This short review comes from my old column for OniPress.com, hence the link to the excellent Capote in Kansas. It was part of a larger piece that also looked at a bunch of Val Lewton-produced movies. It was posted in conjunction with Halloween 2005.
My first choice is one that should be interesting to Oni readers who tried this summer’s Capote in Kansas, because Truman Capote did some of the work on the screenplay. Released in 1961, The Innocents is Jack Clayton’s adaptation of the Henry James novel The Turn of the Screw. Keeping 19th-century England as its setting, The Innocents stars Deborah Kerr as Miss Giddens, a woman who has just started a career as a governess. Her first assignment is to take care of the orphaned siblings, Flora (Pamela Franklin) and Miles (Martin Stephens), on their uncle’s country estate. Before long, Miss Giddens realizes there is something strange about these children. They share odd secrets, enjoy a morbid sense of humor, and often wander the house unattended late at night. She also starts seeing apparitions -- the images of the groundskeeper and the preceding governess, who died as a result of an illicit tryst -- and Miss Giddens believes their malicious spirits are what have been compelling the children to act so strangely. As a result, the governess gets entangled in the age-old horror movie conundrum: is she going mad or is what she believes really happening?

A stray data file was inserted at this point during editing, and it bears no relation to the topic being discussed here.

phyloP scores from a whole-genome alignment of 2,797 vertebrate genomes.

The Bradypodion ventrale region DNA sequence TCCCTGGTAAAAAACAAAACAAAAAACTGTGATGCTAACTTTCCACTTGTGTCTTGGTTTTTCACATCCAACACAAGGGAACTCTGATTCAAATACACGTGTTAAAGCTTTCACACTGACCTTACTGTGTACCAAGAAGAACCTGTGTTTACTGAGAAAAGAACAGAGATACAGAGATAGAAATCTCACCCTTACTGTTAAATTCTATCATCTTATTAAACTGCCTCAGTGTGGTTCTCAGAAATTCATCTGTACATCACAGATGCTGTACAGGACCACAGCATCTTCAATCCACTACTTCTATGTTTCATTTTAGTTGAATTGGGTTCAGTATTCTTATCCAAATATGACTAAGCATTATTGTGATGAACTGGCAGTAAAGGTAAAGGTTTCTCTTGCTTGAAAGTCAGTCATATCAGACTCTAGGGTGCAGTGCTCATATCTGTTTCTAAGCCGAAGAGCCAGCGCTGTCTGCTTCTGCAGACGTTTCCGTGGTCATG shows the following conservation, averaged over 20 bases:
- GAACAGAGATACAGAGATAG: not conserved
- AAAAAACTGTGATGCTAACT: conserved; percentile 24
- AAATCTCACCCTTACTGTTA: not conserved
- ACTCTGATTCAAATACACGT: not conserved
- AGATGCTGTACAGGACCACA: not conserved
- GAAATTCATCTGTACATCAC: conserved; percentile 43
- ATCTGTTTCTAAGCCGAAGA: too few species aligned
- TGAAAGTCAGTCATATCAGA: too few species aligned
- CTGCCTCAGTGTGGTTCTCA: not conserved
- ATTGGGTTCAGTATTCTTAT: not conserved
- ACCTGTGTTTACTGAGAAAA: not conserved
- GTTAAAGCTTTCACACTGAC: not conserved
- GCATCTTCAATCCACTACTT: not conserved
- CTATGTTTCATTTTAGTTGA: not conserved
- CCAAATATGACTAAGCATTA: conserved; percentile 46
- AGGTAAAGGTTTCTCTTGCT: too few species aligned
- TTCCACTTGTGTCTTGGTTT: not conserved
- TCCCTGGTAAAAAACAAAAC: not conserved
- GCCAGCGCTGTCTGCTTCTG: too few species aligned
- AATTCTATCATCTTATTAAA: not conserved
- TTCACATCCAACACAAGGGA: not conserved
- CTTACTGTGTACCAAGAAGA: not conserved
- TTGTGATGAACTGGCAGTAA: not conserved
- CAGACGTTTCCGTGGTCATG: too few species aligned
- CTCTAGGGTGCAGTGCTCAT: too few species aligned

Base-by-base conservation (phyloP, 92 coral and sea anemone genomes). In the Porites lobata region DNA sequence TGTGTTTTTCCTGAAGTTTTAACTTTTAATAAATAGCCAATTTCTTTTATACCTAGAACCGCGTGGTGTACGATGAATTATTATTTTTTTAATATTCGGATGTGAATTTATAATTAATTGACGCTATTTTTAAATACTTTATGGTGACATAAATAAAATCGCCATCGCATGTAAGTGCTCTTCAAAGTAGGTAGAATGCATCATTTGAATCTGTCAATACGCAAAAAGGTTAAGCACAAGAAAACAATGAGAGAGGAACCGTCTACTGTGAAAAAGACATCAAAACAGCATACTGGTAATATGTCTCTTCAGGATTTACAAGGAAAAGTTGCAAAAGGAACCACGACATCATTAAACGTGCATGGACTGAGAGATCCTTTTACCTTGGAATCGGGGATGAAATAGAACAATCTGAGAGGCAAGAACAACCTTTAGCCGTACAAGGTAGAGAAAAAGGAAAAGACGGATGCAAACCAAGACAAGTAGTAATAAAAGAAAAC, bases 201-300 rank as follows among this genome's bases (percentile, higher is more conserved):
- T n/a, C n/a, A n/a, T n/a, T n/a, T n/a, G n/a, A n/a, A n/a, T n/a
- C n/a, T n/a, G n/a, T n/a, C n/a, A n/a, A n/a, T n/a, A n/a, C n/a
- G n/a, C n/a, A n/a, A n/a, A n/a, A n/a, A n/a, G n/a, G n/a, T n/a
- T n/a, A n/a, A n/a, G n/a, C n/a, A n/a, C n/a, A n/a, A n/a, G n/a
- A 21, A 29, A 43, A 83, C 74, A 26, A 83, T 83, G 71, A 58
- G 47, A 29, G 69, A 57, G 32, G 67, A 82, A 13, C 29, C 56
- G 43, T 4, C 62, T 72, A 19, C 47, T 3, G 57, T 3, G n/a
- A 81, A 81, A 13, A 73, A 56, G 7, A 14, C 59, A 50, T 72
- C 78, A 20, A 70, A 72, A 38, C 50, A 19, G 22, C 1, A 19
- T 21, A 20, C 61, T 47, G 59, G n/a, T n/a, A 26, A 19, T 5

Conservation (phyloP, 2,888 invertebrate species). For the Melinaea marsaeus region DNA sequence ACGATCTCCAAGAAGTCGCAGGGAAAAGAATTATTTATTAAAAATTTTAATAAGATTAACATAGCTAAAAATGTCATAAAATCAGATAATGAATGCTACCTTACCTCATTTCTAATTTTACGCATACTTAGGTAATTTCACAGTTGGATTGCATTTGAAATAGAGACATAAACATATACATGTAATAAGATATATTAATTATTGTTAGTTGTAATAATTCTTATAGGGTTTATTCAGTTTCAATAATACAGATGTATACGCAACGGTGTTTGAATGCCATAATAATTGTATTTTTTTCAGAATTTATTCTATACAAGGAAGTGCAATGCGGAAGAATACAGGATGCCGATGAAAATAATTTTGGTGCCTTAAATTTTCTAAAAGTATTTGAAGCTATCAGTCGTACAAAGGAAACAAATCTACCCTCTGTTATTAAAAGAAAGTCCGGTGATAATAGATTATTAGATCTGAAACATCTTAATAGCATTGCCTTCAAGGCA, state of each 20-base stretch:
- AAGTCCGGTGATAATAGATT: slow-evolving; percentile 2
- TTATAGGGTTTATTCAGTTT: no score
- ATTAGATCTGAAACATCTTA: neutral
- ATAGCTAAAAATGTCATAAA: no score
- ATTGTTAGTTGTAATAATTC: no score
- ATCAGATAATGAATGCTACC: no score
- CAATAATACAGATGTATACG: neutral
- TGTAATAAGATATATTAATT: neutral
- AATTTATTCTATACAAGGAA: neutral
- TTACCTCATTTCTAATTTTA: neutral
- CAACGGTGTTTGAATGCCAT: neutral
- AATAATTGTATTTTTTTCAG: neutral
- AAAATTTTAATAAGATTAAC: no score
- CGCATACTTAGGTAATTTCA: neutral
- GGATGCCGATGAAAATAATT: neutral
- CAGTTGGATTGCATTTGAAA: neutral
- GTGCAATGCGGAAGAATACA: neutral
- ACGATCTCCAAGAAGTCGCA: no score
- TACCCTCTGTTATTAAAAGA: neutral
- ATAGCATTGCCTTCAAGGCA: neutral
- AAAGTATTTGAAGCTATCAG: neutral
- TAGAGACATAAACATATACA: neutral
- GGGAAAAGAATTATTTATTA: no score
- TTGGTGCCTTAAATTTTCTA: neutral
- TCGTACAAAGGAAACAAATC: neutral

The Innocents is heavy on gothic atmosphere. It uses the empty corridors and cold statues of the palatial mansion to cast a dark shadow over every event. Clayton establishes the creepiness from the first moment, with Flora singing the eerie melody that will become a motif in the film over a black screen before the 20th Century Fox logo even comes on. Everything starts in darkness. Once the logo has passed, it gives way to an amazing title sequence: Deborah Kerr’s clasped hands and her praying for the souls of the children. Kerr is wonderful throughout, playing her role with a heightened sense of dread and the anxiety of always being one step behind the action. Clayton makes the film even more tense by having everyone else in the house react to her with near indifference. They don’t disbelieve her, but they don’t actively support her, either. The audience always feels they know more than they are letting on. It all leads to a final confrontation with Miles that plays out in strange -- and dare I say, haunting -- ways. I shivered as the final title came onscreen.